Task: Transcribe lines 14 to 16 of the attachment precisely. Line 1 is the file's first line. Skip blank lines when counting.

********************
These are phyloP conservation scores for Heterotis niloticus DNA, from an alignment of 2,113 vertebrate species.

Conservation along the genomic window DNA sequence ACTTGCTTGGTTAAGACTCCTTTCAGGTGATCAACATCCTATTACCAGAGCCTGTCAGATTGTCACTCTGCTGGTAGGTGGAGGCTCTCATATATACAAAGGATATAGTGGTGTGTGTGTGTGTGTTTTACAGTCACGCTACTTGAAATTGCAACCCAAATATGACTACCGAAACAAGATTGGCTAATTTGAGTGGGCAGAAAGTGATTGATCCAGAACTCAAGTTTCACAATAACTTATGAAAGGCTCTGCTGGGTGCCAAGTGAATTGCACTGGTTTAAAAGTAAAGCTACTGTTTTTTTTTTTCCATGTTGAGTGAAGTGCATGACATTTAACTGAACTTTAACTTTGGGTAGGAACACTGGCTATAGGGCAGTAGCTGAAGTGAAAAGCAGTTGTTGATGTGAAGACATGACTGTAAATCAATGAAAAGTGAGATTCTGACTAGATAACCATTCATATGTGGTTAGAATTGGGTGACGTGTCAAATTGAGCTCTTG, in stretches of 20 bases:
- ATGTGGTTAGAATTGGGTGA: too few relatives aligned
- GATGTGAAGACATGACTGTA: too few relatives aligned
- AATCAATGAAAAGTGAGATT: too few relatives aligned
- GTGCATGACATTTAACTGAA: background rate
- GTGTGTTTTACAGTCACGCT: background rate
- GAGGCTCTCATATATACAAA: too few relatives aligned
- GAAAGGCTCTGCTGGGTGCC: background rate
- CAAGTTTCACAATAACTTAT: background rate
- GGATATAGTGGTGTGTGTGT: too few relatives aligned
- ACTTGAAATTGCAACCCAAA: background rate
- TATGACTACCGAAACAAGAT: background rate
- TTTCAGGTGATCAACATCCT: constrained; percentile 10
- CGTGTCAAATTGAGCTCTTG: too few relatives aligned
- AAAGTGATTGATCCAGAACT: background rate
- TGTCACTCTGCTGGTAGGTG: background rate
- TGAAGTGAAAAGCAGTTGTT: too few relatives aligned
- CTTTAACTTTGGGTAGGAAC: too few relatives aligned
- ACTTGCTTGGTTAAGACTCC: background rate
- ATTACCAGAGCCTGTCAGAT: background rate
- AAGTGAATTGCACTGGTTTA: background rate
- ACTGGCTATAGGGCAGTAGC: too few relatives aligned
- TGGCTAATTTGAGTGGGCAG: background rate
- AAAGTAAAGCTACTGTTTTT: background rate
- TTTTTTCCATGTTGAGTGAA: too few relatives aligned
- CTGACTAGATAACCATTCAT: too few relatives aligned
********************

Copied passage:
- TTTCAGGTGATCAACATCCT: constrained; percentile 10
- CGTGTCAAATTGAGCTCTTG: too few relatives aligned
- AAAGTGATTGATCCAGAACT: background rate